In this article, we discuss How to add Linked Server to SQL Server. There are two ways to add another linked server in SQL Server. Using the first method (sp_addlinkedserver), you need to specify the actual server name as the “linked server name”. What this means is that every time you want to reference the linked server in code, you will use the remote server’s name.
This may not be beneficial because if the linked server’s name changes, then you will have to also change all the code that references the linked server. I like to avoid this method even though it is easier to initially set up. The rest of the steps will guide you through setting up a linked server with a custom name:
To add a linked server using SSMS (SQL Server Management Studio), open the server you want to create a link from in object explorer.
- In SSMS, Expand Server Objects -> Linked Servers -> (Right-click on the Linked Server Folder and select “New Linked Server”)
- The “New Linked Server” Dialog appears. (see below).
- For “Server Type” make sure “Other Data Source” is selected. (The SQL Server option will force you to specify the literal SQL Server Name)
- Type in a friendly name that describes your linked server (without spaces). I use HRDataServer.
- Provider – Select “Microsoft OLE DB Provider for SQL Server”
- Product Name – type: SQLSERVER (with no spaces)
- Data source – type the actual server name, and instance name using this convention: SERVER_NAME\INSTANCE_NAME
- ProviderString – Blank
- Catalog – Optional (If entered use the default database you will be using)
- Prior to exiting, continue to the next section (defining security)
- Within the same Dialog on the left menu under “Select a Page”, select Security
- Enter the security option of your choice. See security details following down.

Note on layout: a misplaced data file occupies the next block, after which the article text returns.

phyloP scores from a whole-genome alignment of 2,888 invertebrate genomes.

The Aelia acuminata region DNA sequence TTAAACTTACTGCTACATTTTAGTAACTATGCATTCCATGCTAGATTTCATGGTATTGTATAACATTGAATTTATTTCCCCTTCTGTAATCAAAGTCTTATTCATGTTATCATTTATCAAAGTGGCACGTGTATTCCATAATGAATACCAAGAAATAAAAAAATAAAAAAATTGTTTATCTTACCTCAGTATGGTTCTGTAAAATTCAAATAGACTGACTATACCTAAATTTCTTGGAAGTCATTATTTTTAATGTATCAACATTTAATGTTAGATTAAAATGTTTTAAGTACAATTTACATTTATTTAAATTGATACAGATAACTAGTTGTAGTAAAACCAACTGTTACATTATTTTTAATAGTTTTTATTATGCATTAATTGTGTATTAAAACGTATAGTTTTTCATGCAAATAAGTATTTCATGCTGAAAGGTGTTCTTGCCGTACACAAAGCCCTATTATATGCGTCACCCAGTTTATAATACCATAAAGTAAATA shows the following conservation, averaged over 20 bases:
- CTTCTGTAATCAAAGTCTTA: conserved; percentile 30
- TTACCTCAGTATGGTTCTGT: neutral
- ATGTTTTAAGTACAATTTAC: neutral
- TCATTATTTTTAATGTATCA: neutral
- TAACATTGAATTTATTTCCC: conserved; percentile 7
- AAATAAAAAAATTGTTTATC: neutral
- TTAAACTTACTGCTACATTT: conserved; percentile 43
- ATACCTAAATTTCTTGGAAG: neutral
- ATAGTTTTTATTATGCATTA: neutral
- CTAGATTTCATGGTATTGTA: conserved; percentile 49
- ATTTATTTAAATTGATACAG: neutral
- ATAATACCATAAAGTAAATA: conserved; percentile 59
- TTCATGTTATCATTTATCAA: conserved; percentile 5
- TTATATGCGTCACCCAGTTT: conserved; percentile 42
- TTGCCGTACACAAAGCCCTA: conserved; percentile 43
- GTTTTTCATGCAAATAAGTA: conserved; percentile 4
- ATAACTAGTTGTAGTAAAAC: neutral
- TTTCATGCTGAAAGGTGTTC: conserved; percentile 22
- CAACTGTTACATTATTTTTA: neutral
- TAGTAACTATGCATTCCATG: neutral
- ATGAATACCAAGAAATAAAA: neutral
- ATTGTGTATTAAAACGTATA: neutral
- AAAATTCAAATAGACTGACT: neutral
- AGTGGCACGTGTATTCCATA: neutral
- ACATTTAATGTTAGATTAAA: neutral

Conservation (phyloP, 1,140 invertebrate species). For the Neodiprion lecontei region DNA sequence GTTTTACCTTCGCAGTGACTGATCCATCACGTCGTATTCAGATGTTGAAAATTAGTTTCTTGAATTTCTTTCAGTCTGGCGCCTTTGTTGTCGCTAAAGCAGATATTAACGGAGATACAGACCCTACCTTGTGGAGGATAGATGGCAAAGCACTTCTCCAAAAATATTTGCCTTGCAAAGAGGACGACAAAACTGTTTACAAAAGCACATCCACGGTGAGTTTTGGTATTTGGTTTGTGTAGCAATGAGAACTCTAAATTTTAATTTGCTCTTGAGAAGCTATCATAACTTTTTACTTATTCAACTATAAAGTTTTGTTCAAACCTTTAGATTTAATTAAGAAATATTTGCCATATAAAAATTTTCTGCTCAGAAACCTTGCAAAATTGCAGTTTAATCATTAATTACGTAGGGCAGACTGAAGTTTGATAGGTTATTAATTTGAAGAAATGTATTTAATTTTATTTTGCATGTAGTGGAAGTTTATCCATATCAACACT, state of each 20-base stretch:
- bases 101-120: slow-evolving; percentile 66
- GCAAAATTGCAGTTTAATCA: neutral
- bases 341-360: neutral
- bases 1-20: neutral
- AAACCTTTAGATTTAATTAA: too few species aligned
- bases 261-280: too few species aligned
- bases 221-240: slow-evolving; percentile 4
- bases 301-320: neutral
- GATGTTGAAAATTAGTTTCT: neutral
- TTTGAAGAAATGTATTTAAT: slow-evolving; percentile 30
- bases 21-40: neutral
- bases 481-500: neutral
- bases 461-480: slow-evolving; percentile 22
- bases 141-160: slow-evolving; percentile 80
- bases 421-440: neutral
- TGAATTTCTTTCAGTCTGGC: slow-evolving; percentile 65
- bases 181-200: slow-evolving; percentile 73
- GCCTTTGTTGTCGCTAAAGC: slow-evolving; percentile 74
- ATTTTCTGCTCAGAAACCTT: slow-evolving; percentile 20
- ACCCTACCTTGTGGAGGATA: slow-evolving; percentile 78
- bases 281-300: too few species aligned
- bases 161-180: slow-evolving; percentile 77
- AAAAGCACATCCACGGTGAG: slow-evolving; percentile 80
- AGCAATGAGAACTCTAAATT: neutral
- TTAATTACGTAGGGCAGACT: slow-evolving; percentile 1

- Click OK, and the new linked server is created.
Linked server security can be defined in a few different ways. Different security methods are outlined below. The first three options are the most common:
|Be made using the login’s current security context||Most Secure. Uses integrated authentication, specifically Kerberos delegation to pass the credentials of the current login executing the request to the linked server. The remote server must also have the login defined. This requires establishing Kerberos Constrained Delegation in Active Directory unless the linked server is another instance on the same Server. If the instance is on the same server and the logins have the appropriate permissions, I recommend this one.|
|Be made using this security context||Less Secure. Uses SQL Server Authentication to log in to the linked server. The credentials are used every time a call is made.|
|Local server login to remote server login mappings||You can specify multiple SQL Server logins to use based upon the context of the user that is making the call. So if you have George executing a select statement, you can have him executed as a different user’s login when linking to the linked server. This will allow you to not need to define “George” on the linked server.|
|Not be made||If a mapping is not defined, and/or the local login does not have a mapping, do not connect to the linked server.|
|Be made without using a security context||Connect to the server without any credentials. I do not see a use for this unless you have security defined as public.|